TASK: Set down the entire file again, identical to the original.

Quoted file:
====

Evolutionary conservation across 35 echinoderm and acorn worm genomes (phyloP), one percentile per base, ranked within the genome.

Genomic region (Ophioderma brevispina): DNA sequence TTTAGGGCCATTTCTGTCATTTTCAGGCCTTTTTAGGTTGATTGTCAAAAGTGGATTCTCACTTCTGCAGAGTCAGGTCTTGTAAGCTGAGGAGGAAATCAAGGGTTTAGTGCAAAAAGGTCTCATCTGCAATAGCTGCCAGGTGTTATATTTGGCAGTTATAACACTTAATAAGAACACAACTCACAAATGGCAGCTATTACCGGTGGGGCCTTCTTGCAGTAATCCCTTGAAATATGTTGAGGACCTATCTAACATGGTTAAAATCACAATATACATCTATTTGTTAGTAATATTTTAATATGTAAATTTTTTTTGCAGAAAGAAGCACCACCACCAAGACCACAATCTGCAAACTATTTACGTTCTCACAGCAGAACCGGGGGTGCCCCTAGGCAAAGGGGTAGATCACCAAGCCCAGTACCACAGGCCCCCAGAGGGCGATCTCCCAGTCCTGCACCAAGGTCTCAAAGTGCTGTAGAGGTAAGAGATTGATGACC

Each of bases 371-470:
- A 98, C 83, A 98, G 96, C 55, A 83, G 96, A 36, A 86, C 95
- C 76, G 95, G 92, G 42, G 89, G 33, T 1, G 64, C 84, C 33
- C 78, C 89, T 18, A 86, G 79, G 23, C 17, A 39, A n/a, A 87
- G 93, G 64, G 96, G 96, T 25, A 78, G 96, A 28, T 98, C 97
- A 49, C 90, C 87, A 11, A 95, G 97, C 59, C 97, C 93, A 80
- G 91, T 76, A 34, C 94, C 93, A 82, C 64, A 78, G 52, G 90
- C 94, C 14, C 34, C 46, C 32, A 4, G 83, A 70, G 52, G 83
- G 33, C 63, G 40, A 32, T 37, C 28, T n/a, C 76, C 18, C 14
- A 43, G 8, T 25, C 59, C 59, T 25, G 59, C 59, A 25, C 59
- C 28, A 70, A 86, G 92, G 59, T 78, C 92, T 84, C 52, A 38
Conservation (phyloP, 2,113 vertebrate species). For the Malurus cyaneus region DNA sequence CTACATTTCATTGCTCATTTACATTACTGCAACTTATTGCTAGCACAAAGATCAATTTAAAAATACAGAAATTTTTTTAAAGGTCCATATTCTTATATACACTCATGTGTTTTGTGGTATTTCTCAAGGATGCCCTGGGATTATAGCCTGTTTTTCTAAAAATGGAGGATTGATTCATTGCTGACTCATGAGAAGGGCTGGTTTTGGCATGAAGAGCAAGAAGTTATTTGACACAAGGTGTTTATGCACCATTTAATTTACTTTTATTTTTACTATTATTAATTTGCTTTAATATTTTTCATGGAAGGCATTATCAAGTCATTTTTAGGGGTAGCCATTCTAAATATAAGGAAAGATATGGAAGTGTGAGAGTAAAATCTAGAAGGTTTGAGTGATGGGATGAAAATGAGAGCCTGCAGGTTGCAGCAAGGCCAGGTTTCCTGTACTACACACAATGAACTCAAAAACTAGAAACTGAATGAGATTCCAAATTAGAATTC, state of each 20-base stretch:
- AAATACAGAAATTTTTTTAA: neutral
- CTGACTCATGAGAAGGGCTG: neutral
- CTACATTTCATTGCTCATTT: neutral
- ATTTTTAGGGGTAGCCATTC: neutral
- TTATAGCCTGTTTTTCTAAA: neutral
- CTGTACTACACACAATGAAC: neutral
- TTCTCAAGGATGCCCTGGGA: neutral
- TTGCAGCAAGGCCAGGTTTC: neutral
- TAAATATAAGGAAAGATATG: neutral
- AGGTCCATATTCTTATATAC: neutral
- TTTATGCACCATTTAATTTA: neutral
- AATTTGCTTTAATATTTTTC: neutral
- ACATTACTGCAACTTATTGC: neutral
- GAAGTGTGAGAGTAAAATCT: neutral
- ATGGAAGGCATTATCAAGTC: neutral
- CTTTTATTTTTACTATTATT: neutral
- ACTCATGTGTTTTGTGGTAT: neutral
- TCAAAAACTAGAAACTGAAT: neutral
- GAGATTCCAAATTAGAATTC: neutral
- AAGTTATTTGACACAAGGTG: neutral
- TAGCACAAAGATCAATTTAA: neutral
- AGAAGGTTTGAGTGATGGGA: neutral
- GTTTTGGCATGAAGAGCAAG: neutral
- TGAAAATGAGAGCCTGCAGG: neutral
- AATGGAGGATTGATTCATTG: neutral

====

Evolutionary conservation across 35 echinoderm and acorn worm genomes (phyloP), one percentile per base, ranked within the genome.

Genomic region (Ophioderma brevispina): DNA sequence TTTAGGGCCATTTCTGTCATTTTCAGGCCTTTTTAGGTTGATTGTCAAAAGTGGATTCTCACTTCTGCAGAGTCAGGTCTTGTAAGCTGAGGAGGAAATCAAGGGTTTAGTGCAAAAAGGTCTCATCTGCAATAGCTGCCAGGTGTTATATTTGGCAGTTATAACACTTAATAAGAACACAACTCACAAATGGCAGCTATTACCGGTGGGGCCTTCTTGCAGTAATCCCTTGAAATATGTTGAGGACCTATCTAACATGGTTAAAATCACAATATACATCTATTTGTTAGTAATATTTTAATATGTAAATTTTTTTTGCAGAAAGAAGCACCACCACCAAGACCACAATCTGCAAACTATTTACGTTCTCACAGCAGAACCGGGGGTGCCCCTAGGCAAAGGGGTAGATCACCAAGCCCAGTACCACAGGCCCCCAGAGGGCGATCTCCCAGTCCTGCACCAAGGTCTCAAAGTGCTGTAGAGGTAAGAGATTGATGACC

Each of bases 371-470:
- A 98, C 83, A 98, G 96, C 55, A 83, G 96, A 36, A 86, C 95
- C 76, G 95, G 92, G 42, G 89, G 33, T 1, G 64, C 84, C 33
- C 78, C 89, T 18, A 86, G 79, G 23, C 17, A 39, A n/a, A 87
- G 93, G 64, G 96, G 96, T 25, A 78, G 96, A 28, T 98, C 97
- A 49, C 90, C 87, A 11, A 95, G 97, C 59, C 97, C 93, A 80
- G 91, T 76, A 34, C 94, C 93, A 82, C 64, A 78, G 52, G 90
- C 94, C 14, C 34, C 46, C 32, A 4, G 83, A 70, G 52, G 83
- G 33, C 63, G 40, A 32, T 37, C 28, T n/a, C 76, C 18, C 14
- A 43, G 8, T 25, C 59, C 59, T 25, G 59, C 59, A 25, C 59
- C 28, A 70, A 86, G 92, G 59, T 78, C 92, T 84, C 52, A 38
Conservation (phyloP, 2,113 vertebrate species). For the Malurus cyaneus region DNA sequence CTACATTTCATTGCTCATTTACATTACTGCAACTTATTGCTAGCACAAAGATCAATTTAAAAATACAGAAATTTTTTTAAAGGTCCATATTCTTATATACACTCATGTGTTTTGTGGTATTTCTCAAGGATGCCCTGGGATTATAGCCTGTTTTTCTAAAAATGGAGGATTGATTCATTGCTGACTCATGAGAAGGGCTGGTTTTGGCATGAAGAGCAAGAAGTTATTTGACACAAGGTGTTTATGCACCATTTAATTTACTTTTATTTTTACTATTATTAATTTGCTTTAATATTTTTCATGGAAGGCATTATCAAGTCATTTTTAGGGGTAGCCATTCTAAATATAAGGAAAGATATGGAAGTGTGAGAGTAAAATCTAGAAGGTTTGAGTGATGGGATGAAAATGAGAGCCTGCAGGTTGCAGCAAGGCCAGGTTTCCTGTACTACACACAATGAACTCAAAAACTAGAAACTGAATGAGATTCCAAATTAGAATTC, state of each 20-base stretch:
- AAATACAGAAATTTTTTTAA: neutral
- CTGACTCATGAGAAGGGCTG: neutral
- CTACATTTCATTGCTCATTT: neutral
- ATTTTTAGGGGTAGCCATTC: neutral
- TTATAGCCTGTTTTTCTAAA: neutral
- CTGTACTACACACAATGAAC: neutral
- TTCTCAAGGATGCCCTGGGA: neutral
- TTGCAGCAAGGCCAGGTTTC: neutral
- TAAATATAAGGAAAGATATG: neutral
- AGGTCCATATTCTTATATAC: neutral
- TTTATGCACCATTTAATTTA: neutral
- AATTTGCTTTAATATTTTTC: neutral
- ACATTACTGCAACTTATTGC: neutral
- GAAGTGTGAGAGTAAAATCT: neutral
- ATGGAAGGCATTATCAAGTC: neutral
- CTTTTATTTTTACTATTATT: neutral
- ACTCATGTGTTTTGTGGTAT: neutral
- TCAAAAACTAGAAACTGAAT: neutral
- GAGATTCCAAATTAGAATTC: neutral
- AAGTTATTTGACACAAGGTG: neutral
- TAGCACAAAGATCAATTTAA: neutral
- AGAAGGTTTGAGTGATGGGA: neutral
- GTTTTGGCATGAAGAGCAAG: neutral
- TGAAAATGAGAGCCTGCAGG: neutral
- AATGGAGGATTGATTCATTG: neutral